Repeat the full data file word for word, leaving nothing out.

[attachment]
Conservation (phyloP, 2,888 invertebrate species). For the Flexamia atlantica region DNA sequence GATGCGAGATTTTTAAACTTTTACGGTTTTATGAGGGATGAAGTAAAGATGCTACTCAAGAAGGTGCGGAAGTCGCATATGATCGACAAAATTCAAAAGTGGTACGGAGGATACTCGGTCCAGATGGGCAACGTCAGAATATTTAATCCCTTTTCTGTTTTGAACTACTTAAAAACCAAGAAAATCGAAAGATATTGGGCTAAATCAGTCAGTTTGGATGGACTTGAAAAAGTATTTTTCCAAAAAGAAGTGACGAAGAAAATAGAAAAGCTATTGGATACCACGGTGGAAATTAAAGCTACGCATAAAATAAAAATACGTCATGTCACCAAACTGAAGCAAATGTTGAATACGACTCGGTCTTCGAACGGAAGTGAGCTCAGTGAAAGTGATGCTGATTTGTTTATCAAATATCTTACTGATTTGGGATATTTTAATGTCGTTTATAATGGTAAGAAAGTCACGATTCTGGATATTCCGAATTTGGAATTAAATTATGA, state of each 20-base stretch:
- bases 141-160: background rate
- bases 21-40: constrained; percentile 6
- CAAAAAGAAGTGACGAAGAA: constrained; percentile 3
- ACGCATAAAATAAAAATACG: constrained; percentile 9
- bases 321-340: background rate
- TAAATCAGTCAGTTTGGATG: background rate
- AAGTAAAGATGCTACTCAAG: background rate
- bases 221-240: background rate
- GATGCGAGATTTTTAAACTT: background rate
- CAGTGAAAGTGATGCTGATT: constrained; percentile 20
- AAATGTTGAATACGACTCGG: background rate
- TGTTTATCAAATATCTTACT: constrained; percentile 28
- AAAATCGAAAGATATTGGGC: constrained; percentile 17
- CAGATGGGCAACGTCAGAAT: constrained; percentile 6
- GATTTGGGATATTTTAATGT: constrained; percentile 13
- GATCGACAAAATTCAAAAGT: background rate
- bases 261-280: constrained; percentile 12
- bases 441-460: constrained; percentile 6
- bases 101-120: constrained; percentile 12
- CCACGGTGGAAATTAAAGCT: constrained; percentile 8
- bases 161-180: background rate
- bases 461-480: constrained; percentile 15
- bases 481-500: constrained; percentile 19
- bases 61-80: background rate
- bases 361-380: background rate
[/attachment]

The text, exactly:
Conservation (phyloP, 2,888 invertebrate species). For the Flexamia atlantica region DNA sequence GATGCGAGATTTTTAAACTTTTACGGTTTTATGAGGGATGAAGTAAAGATGCTACTCAAGAAGGTGCGGAAGTCGCATATGATCGACAAAATTCAAAAGTGGTACGGAGGATACTCGGTCCAGATGGGCAACGTCAGAATATTTAATCCCTTTTCTGTTTTGAACTACTTAAAAACCAAGAAAATCGAAAGATATTGGGCTAAATCAGTCAGTTTGGATGGACTTGAAAAAGTATTTTTCCAAAAAGAAGTGACGAAGAAAATAGAAAAGCTATTGGATACCACGGTGGAAATTAAAGCTACGCATAAAATAAAAATACGTCATGTCACCAAACTGAAGCAAATGTTGAATACGACTCGGTCTTCGAACGGAAGTGAGCTCAGTGAAAGTGATGCTGATTTGTTTATCAAATATCTTACTGATTTGGGATATTTTAATGTCGTTTATAATGGTAAGAAAGTCACGATTCTGGATATTCCGAATTTGGAATTAAATTATGA, state of each 20-base stretch:
- bases 141-160: background rate
- bases 21-40: constrained; percentile 6
- CAAAAAGAAGTGACGAAGAA: constrained; percentile 3
- ACGCATAAAATAAAAATACG: constrained; percentile 9
- bases 321-340: background rate
- TAAATCAGTCAGTTTGGATG: background rate
- AAGTAAAGATGCTACTCAAG: background rate
- bases 221-240: background rate
- GATGCGAGATTTTTAAACTT: background rate
- CAGTGAAAGTGATGCTGATT: constrained; percentile 20
- AAATGTTGAATACGACTCGG: background rate
- TGTTTATCAAATATCTTACT: constrained; percentile 28
- AAAATCGAAAGATATTGGGC: constrained; percentile 17
- CAGATGGGCAACGTCAGAAT: constrained; percentile 6
- GATTTGGGATATTTTAATGT: constrained; percentile 13
- GATCGACAAAATTCAAAAGT: background rate
- bases 261-280: constrained; percentile 12
- bases 441-460: constrained; percentile 6
- bases 101-120: constrained; percentile 12
- CCACGGTGGAAATTAAAGCT: constrained; percentile 8
- bases 161-180: background rate
- bases 461-480: constrained; percentile 15
- bases 481-500: constrained; percentile 19
- bases 61-80: background rate
- bases 361-380: background rate